The second story concerned the way the war ended in the field. He gave most weight, among the reasons the war ended when it did, to the factors of famine and sheer war-weariness. So in the end, the soldiers in the field saw that the negotiations were nearing completion, and many started either deserting their units or fraternizing, in large numbers, with the soldiers on the opposing front-lines. And that started happening on a broad scale even BEFORE the General Peace Accords were formally announced and signed on October 4, 1992.
“It was strange,” Morais said, “because before they had been fighting and then suddenly there was a complete change. It was actually quite dangerous for intermediate-level leaders in the military. They were afraid that their commanders would think they had been complicit in the fraternizing, and that maybe they had been Frelimo agents all along… But then, everyone could see it was happening all over the country, so it wasn’t just a case of traitorous individual commanders.”
He also confirmed the commonly held view that it had been far easier for the military participants in the talks to deal with each other successfully than it had been for the political leaders. “The politicians took four years of talking before they reached the agreement. We did all our business in just four months!” he said…
I can’t tell you how moving it was for me to see these two men, Salomao and Morais, sitting and laughing easily about the old days, given the previous level of hatred between the forces of which they each been a part…
Today, Sunday, was another good day. I started off by going to church with Afiado Zunguza, a cheerful and very welcoiming ordained minister who heads a Methodist peace-and-justice organization here called Justapaz.
Zunguza was not officiating at the service, which was led instead by two African WOMEN ministers and a large group of women lay leaders.
It seems the Methodist church here has some kind of a sepcial “order” of dedicated women lay activists that had been having a three-day conference at this church, culminating today. So about 120-plus members of this organization, all demurely dressed in black skirts, dark red buttoned tunics, and white hats, crowded into the front of the large church building. Some of them were formed into a great choir. Others just sat together in the front pews. Most of the service was conducted in Xitshwa, one of the country’s sixeen or more local languages.
Throughout the two-hour-20-minute service, Zunguza kept me updated with general explanations of what was going on. I, um, sang along by trying to read the words in the hymnal whenever I could. Pastor Joaquima Nhanala gave an animated, beautfully delivered sermon based on James chapter 3. When she was giving examples of the difference between true wisdom and mere “cleverness”, one of the examples she gave was that it might seem “clever: to be able to stir people up one against the other, while true wisdom would be shown by talking and listening calmly to people and trying to find peaceful ways for everyone to get along…. I said a quiet “Amen” to that point!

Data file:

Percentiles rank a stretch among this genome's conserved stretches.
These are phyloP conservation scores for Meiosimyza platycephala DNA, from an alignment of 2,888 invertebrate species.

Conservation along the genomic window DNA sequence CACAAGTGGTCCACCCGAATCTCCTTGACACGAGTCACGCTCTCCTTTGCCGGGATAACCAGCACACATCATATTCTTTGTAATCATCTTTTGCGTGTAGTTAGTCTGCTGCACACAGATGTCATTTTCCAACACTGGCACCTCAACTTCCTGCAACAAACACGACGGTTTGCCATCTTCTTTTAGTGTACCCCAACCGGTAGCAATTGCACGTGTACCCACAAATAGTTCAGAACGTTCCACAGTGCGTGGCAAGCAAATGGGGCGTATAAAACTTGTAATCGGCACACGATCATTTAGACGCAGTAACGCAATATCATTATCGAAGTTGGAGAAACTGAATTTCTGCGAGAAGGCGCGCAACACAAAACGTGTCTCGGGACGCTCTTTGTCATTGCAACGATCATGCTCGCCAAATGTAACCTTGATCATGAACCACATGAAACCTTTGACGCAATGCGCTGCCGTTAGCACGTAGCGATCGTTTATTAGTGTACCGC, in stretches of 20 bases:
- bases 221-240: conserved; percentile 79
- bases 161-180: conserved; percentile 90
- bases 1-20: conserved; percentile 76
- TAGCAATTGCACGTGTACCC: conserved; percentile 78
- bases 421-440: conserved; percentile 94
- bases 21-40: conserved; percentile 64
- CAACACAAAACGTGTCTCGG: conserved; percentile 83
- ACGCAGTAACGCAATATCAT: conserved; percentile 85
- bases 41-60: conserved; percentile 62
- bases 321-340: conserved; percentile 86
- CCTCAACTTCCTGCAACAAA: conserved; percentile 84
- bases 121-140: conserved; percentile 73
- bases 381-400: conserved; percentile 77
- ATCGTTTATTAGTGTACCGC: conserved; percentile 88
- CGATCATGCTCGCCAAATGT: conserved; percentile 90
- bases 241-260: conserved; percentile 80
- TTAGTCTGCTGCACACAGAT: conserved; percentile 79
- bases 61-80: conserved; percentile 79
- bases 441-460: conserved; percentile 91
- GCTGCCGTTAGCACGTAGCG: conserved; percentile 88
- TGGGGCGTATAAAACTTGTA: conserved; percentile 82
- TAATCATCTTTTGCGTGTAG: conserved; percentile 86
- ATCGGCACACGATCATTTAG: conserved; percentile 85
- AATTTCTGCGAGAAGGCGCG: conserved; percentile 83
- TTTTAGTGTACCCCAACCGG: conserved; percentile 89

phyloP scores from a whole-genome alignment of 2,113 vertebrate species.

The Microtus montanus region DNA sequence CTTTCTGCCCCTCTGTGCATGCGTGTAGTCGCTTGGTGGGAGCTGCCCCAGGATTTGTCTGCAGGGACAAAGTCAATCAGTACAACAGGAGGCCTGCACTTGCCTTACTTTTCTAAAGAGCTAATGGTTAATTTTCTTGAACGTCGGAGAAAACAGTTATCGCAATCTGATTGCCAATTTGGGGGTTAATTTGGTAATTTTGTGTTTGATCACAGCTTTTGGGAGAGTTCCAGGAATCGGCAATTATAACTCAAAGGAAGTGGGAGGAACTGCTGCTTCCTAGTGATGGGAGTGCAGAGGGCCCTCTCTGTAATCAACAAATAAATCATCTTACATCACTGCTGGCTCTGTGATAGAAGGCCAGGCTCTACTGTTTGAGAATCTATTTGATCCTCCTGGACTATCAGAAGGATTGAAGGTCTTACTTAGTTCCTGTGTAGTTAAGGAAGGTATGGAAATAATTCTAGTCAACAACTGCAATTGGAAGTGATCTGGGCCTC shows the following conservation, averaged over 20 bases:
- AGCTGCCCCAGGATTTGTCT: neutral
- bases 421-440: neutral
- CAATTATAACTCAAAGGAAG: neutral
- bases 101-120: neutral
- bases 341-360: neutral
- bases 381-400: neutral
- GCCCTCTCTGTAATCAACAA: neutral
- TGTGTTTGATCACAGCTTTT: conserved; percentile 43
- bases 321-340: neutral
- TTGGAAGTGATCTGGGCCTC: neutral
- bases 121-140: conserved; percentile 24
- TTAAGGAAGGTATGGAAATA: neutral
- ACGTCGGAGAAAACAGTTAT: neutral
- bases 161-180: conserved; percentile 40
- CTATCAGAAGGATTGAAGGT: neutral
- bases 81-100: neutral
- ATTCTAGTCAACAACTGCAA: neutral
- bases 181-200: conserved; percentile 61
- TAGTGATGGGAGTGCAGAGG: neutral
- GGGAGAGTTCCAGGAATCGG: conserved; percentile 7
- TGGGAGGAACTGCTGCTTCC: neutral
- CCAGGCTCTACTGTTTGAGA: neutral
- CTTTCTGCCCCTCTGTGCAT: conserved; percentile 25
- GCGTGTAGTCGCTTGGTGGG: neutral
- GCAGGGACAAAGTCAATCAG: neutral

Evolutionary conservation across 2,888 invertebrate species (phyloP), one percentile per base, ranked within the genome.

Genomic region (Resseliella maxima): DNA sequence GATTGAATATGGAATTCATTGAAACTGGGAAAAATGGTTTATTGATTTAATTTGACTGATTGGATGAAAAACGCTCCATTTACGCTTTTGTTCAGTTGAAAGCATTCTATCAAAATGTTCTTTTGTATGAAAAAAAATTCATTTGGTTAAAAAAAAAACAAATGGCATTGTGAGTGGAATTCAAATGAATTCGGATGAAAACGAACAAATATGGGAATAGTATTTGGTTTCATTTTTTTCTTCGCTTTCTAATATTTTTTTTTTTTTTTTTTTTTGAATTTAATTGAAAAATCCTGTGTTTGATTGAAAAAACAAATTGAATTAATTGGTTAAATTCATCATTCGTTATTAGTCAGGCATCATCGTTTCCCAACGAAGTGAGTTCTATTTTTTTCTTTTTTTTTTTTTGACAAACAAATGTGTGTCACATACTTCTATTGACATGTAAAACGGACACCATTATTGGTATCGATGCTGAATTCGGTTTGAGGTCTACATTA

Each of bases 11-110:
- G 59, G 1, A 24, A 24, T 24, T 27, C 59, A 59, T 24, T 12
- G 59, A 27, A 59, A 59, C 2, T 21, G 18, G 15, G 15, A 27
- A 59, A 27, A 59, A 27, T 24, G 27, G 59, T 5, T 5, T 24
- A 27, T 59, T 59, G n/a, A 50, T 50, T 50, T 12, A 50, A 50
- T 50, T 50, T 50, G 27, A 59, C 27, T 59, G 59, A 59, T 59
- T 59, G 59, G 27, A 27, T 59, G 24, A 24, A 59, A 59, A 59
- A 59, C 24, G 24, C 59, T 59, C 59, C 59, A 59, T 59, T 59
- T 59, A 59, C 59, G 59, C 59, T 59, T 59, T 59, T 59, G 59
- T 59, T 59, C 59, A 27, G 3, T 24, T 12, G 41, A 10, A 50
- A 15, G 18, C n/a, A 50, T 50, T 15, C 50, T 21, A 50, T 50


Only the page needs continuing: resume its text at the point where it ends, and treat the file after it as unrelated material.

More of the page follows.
Interestingly– espeically in view of my experience Friday with the traditional healers– one of the most animated parts of the service ame at the Offertory. Offerings were organized acording to groups within the congregation– first the children, then the youth, then the young adults, then the women, then the men– and finally the visitors. As each group was called, two members of that group would lead its other members joyfully up the center aisle and then stand and hold broad baskets into which the others would place their donations then file back to their seats. There was much singing, some ululating, and a little bit of toyi-toying along the way…
After church, I went running along Avenida Friedrich Engels, the broad esplanade perched over the Indian Ocean; and after that Leila and I had a pretty relaxed day. I’m getting ready for another 3.5 days of good work here before we leave for Johannesburg Thursday evening. But I’ve already started thinking that maybe I should try come back for a decent length of time some time in the not-distant future. I really believe that people in the USA (and probably elsewhere) need to learn a lot more about the incredible cultural and social resources for peacemaking that exist in this country, and I would love to find ways to help that happen.


DISCUSSING ESCAPING FROM VIOLENCE, IN A SMALL TOWN IN MOZAMBIQUE: Today, Leila, Salmao, and I drove out of Maputo to a small town called Bellavista, about 50 km to the south. Salomao has colleagues there who work for the same organization of ex-combatant peace promoters that he does. They had agreed to set up a discussion for us there, for the research project.
Getting there was itself quite an adventure. First, we rented a 4×4 car. Then, we drove down to the little ferry landing near Maputo city center where ferries leave to cross Maputo Bay to the south. The whole ferry experience was really interesting– country people coming and going with their goods to seel in the city; someone yanking a live goat around on a string; etc etc. Many smaller ferries docked, unloaded, reloaded, and departed before the car ferry lumbered across the bay. It was only a short ride. Salomao says they keep talking of building abridge. But for now, it’s just ferries, and the contrast between the two sides of the bay is striking.
Once across, it was just a broad dirt road leading south, around 50 metres in from the coast. S. explained that during the civil war, that whole area was really dangerous. There were som Mozambique army positions there, but there was also a lot of Renamo activity. (South Africa is not far away.) So villagers there could not sleep in their villages at night.
Now, slowly, the area is becoming developed. Parallel with the road were utility poles proudly bearing high-tension wires down to the south of the country. S. said the lines were only completed a couple of months ago, and there were still some disputes about the rights of the joint-venture electricity company to sling wire over some portions of the land where people have farmed etc for many years. His organization, ProPaz, is trying to help the parties resolve some of those disputes.